This is an installment in an ongoing series on the American Academy of Religion’s recently released draft statement on research responsibilities.
An index of the complete series (updated as each
article is posted) can be found here.
The seventh bullet point concerns the Academy’s common description of itself as being devoted to religious studies and theology, for it reads as follows:
But what exactly are these guiding principles that rule scholarship in or out — in a word, what makes it “responsible”? To rephrase: what might irresponsible scholarship look like? For with the inclusion of the word “may” — as in “responsible scholarship may be conducted ‘both from within and outside…'” [emphasis mine] — I assume they’re entertaining that, in some cases, it may not.
So under what conditions might scholarship carried out from within a so-called community of belief and practice not?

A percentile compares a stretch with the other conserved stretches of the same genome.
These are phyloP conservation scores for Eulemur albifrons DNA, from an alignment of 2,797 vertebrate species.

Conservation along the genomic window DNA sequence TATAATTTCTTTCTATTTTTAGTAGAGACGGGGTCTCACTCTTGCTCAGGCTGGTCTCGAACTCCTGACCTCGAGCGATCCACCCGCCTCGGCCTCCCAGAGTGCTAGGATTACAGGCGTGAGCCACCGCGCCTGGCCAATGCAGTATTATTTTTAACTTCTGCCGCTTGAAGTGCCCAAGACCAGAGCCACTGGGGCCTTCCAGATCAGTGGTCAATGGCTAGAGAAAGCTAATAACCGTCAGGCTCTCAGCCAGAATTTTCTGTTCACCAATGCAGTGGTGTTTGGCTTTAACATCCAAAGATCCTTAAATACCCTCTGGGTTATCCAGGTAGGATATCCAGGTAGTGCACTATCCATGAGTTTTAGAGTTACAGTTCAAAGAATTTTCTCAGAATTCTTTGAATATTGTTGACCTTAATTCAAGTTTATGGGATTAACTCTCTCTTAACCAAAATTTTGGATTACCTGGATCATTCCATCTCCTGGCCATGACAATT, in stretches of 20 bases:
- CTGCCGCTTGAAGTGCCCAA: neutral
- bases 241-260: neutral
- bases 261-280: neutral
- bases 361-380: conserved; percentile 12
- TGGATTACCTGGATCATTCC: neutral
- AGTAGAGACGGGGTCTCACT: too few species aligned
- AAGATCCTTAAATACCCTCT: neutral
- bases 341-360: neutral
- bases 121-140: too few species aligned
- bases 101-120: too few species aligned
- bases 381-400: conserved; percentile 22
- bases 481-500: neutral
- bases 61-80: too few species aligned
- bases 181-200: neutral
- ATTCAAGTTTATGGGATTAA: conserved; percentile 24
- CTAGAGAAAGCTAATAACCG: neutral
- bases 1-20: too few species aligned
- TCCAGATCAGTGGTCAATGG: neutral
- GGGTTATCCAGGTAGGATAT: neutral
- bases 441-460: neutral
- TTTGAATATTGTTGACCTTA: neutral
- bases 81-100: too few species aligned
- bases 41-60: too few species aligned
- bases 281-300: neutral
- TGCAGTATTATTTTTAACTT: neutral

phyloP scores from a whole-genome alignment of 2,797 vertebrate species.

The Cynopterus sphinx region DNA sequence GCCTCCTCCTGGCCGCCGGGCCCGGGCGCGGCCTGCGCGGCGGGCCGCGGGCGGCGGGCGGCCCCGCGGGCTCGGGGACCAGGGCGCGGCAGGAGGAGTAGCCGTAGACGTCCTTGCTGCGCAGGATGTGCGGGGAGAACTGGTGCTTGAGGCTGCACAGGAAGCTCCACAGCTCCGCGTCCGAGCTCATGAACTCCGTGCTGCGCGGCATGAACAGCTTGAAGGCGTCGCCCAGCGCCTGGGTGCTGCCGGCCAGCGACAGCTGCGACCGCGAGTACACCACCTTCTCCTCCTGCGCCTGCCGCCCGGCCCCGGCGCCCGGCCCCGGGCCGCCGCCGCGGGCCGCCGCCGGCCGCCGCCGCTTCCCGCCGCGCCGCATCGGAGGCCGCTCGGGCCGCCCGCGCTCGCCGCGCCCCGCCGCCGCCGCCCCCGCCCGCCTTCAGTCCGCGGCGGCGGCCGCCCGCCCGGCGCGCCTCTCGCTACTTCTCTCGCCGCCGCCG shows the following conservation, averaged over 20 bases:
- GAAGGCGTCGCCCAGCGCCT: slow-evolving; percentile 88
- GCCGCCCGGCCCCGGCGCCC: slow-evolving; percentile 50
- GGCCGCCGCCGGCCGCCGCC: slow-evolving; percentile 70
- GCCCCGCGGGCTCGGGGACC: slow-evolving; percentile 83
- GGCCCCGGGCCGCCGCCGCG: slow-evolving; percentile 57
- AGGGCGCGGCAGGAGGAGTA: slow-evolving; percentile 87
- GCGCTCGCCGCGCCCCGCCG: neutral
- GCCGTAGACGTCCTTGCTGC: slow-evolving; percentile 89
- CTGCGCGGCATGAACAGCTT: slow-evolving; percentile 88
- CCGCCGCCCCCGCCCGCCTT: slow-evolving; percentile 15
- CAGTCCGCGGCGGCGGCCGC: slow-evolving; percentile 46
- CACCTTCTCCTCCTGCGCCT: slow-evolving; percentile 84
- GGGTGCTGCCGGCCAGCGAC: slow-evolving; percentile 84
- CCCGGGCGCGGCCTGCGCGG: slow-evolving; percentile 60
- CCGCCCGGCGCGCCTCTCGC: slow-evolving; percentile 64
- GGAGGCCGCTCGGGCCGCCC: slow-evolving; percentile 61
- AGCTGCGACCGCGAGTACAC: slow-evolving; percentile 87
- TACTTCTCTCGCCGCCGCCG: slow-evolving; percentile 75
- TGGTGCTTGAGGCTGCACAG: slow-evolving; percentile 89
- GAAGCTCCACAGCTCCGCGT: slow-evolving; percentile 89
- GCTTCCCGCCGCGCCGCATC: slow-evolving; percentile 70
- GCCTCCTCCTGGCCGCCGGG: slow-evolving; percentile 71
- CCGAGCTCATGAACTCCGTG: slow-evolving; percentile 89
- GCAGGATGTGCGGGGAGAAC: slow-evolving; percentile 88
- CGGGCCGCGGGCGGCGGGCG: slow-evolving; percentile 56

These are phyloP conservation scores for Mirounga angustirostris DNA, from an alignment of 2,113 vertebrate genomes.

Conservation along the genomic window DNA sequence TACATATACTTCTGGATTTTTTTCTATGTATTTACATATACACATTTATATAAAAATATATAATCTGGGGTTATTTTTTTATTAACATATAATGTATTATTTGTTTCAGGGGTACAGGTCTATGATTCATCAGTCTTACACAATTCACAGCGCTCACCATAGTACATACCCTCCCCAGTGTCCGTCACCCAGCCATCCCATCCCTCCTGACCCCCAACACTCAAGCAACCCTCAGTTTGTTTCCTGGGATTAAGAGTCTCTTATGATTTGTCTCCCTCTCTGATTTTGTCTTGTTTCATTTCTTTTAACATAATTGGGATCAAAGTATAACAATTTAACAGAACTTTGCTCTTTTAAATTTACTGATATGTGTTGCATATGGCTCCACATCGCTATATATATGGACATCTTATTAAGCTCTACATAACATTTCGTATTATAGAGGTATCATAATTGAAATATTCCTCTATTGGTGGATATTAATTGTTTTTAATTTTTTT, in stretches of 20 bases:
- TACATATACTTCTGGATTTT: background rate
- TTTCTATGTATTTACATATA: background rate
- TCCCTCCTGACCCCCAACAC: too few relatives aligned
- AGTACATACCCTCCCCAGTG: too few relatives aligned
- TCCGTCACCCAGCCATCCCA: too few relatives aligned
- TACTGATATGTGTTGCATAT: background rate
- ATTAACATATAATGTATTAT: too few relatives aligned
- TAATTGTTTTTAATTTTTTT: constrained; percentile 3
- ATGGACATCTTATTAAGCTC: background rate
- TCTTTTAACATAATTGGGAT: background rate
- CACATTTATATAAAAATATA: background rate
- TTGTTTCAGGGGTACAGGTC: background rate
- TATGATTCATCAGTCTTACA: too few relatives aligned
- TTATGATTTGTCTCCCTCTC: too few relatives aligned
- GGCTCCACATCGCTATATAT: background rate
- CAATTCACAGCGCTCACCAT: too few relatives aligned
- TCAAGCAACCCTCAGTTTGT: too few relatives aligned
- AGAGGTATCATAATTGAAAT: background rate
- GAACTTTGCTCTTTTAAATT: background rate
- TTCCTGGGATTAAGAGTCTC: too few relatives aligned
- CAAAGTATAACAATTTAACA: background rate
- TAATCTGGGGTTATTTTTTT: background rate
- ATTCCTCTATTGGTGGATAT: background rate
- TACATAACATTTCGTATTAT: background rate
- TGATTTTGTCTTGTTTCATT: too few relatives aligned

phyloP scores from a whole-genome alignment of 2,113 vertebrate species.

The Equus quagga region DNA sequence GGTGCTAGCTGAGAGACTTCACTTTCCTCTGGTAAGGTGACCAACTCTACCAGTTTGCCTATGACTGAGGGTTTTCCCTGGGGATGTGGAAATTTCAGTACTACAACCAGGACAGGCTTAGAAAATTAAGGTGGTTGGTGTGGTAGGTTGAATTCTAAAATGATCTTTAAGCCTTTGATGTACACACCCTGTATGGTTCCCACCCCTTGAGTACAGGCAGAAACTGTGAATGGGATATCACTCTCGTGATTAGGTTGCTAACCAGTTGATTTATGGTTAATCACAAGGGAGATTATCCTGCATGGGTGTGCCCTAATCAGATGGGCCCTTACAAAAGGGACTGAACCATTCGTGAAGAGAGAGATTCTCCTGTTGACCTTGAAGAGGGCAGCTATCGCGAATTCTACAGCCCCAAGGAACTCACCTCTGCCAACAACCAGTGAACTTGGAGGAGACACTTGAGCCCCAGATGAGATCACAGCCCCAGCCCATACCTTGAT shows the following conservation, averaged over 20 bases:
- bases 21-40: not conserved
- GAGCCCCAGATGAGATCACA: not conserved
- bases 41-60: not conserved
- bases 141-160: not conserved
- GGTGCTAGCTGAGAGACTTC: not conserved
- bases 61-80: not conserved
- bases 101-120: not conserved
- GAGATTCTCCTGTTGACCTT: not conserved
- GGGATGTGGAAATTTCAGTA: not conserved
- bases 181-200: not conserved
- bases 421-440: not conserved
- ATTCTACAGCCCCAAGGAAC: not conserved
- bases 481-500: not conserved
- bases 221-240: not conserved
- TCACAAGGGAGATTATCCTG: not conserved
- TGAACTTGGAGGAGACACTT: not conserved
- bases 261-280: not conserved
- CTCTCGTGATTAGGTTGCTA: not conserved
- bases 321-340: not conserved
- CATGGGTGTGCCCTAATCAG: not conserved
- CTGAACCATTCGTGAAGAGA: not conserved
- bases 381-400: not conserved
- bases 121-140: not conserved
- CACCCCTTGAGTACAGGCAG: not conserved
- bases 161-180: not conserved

Working within the bounds of the document, I’m not sure how to answer this, for so far, as several of the previous posts have made plain, I’ve only found undefined terms with no plainly stated criteria to adjudicate, say, a fair from an unfair interpretation. Which is pretty ironic, as I’ve also said already, for here we have a statement on research responsibilities that fails to define any of its own technical terms or make its own presuppositions explicit… So, much like the eventual downfall of the positivists’ verificationalist criterion, I’m not sure this document lives up to its own ambitions. And now, halfway into it, we find a bullet point that cites the document itself as providing clarification on one of the most foundation issues of our entire field. But it turns out to be rather Kafkaesque, if you think about it, because we here have a document that justifies a stance on a crucial issue by citing things it doesn’t actually say. Continue reading